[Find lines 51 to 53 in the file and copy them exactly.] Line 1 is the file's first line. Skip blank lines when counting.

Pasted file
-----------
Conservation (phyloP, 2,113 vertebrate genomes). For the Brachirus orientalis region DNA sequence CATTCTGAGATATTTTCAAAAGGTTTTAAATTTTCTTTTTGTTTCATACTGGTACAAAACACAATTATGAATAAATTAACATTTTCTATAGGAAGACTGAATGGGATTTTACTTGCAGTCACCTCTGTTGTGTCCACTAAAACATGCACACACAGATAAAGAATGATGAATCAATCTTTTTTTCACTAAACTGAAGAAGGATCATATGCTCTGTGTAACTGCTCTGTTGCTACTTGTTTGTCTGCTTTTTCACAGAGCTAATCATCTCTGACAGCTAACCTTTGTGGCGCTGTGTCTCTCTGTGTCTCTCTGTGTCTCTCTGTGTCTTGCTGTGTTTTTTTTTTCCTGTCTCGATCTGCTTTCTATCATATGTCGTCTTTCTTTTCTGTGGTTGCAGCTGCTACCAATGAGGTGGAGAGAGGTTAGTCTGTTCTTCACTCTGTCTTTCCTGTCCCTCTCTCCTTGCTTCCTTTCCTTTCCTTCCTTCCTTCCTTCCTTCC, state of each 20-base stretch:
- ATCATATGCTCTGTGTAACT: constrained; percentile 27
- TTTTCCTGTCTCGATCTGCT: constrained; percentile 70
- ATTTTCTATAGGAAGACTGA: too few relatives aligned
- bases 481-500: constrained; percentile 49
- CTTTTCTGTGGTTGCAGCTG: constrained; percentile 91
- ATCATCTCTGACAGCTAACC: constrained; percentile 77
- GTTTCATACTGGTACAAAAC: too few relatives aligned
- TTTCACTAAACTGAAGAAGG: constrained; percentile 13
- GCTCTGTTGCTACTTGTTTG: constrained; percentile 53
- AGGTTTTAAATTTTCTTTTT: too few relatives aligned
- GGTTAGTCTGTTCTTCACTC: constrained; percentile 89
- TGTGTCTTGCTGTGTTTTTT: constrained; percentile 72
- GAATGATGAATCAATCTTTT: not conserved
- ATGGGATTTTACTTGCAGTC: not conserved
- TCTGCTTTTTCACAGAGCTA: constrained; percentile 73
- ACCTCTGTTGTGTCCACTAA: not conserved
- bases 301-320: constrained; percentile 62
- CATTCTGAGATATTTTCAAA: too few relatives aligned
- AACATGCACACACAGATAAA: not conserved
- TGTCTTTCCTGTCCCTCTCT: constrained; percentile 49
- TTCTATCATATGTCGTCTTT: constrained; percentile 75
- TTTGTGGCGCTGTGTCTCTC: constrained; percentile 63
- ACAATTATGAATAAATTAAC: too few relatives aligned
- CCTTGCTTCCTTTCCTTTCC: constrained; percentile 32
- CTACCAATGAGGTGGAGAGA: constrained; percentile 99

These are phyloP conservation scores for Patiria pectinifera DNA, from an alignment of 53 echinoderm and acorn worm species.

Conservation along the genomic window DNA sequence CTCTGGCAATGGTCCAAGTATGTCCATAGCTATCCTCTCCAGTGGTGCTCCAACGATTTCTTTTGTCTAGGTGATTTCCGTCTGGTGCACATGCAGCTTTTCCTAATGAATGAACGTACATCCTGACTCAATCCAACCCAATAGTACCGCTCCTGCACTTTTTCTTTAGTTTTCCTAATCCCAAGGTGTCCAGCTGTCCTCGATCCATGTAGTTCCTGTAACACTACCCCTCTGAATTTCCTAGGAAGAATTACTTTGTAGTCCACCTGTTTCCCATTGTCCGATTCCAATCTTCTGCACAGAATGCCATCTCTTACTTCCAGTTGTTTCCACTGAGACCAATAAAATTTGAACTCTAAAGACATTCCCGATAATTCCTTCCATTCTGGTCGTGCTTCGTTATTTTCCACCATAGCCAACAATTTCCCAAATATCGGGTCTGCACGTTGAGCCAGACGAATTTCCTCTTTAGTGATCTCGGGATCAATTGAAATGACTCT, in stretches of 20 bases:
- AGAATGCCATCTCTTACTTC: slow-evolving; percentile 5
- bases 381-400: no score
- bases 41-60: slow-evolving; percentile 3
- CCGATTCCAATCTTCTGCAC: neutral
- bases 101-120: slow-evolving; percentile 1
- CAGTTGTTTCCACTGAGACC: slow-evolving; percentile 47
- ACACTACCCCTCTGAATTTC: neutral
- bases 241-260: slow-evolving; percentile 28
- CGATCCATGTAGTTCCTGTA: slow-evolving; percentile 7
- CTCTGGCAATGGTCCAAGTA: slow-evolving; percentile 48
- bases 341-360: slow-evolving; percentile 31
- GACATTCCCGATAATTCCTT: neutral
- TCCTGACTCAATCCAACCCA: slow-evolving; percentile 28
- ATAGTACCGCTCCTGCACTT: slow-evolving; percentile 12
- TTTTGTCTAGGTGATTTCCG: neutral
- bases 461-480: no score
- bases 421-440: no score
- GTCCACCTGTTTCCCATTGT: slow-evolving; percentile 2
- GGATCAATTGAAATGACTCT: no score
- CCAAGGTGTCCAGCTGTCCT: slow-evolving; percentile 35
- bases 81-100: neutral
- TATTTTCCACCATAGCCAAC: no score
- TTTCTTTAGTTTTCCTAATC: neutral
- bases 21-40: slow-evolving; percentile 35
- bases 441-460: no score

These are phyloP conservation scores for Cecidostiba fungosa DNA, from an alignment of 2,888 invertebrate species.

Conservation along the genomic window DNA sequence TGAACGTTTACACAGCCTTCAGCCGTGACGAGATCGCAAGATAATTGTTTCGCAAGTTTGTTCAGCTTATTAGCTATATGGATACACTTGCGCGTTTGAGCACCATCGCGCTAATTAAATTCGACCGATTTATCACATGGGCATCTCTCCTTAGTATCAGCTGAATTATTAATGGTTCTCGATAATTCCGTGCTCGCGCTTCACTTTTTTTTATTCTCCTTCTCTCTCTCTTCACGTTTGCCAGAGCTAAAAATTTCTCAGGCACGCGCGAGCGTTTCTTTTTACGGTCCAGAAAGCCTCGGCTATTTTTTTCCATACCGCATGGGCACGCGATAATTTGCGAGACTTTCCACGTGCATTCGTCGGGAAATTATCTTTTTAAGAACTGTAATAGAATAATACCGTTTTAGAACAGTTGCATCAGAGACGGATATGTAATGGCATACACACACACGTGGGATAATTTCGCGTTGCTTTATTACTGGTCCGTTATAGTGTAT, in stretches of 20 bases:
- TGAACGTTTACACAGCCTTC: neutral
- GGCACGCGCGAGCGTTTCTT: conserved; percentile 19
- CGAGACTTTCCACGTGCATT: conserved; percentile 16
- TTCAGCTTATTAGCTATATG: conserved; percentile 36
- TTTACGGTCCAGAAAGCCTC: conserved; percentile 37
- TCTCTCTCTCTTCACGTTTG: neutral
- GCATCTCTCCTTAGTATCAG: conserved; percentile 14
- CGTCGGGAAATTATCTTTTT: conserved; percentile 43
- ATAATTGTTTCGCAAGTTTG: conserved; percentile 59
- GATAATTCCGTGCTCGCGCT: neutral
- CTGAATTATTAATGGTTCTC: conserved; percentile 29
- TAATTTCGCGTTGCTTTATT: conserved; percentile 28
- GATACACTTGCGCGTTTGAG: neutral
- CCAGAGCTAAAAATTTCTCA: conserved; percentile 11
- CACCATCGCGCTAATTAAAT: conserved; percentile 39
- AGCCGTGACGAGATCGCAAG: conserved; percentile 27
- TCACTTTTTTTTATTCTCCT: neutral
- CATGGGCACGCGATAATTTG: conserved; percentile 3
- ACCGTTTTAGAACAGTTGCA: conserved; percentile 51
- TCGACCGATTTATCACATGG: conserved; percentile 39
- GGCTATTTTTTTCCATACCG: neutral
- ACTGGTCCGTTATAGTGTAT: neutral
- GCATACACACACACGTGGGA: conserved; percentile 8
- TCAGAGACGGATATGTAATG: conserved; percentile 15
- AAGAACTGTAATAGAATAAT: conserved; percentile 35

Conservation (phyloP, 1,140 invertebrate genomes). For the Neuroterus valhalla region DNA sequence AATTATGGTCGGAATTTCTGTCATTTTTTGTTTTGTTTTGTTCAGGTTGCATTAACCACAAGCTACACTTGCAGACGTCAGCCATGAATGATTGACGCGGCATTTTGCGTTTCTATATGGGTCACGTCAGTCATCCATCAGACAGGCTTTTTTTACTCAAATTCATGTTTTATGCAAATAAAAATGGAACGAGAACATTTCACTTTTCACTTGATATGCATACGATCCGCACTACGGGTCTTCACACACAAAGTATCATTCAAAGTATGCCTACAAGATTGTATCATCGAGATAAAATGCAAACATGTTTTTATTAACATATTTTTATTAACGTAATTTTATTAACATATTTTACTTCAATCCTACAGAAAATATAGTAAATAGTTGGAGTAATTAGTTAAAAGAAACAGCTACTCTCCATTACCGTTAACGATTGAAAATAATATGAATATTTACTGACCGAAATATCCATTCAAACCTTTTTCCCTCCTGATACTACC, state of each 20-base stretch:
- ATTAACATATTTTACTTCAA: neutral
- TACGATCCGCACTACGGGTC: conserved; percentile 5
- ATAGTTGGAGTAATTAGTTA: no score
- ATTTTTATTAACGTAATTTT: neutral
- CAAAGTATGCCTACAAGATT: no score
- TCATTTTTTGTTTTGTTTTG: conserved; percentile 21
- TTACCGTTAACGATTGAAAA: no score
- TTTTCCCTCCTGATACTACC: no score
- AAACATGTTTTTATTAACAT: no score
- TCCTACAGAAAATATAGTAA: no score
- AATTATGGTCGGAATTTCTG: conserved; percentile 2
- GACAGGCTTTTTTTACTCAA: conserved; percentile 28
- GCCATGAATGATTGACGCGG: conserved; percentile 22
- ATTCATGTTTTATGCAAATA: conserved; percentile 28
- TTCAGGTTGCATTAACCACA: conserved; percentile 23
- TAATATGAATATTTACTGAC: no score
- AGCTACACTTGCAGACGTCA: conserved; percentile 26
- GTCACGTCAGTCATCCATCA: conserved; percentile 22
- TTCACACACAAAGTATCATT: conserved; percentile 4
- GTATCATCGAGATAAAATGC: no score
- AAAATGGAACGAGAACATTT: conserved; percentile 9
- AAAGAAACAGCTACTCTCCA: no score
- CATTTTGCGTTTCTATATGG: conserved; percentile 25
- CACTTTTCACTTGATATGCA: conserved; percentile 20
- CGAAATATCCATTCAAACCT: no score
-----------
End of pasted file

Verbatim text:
- TTTCTTTAGTTTTCCTAATC: neutral
- bases 21-40: slow-evolving; percentile 35
- bases 441-460: no score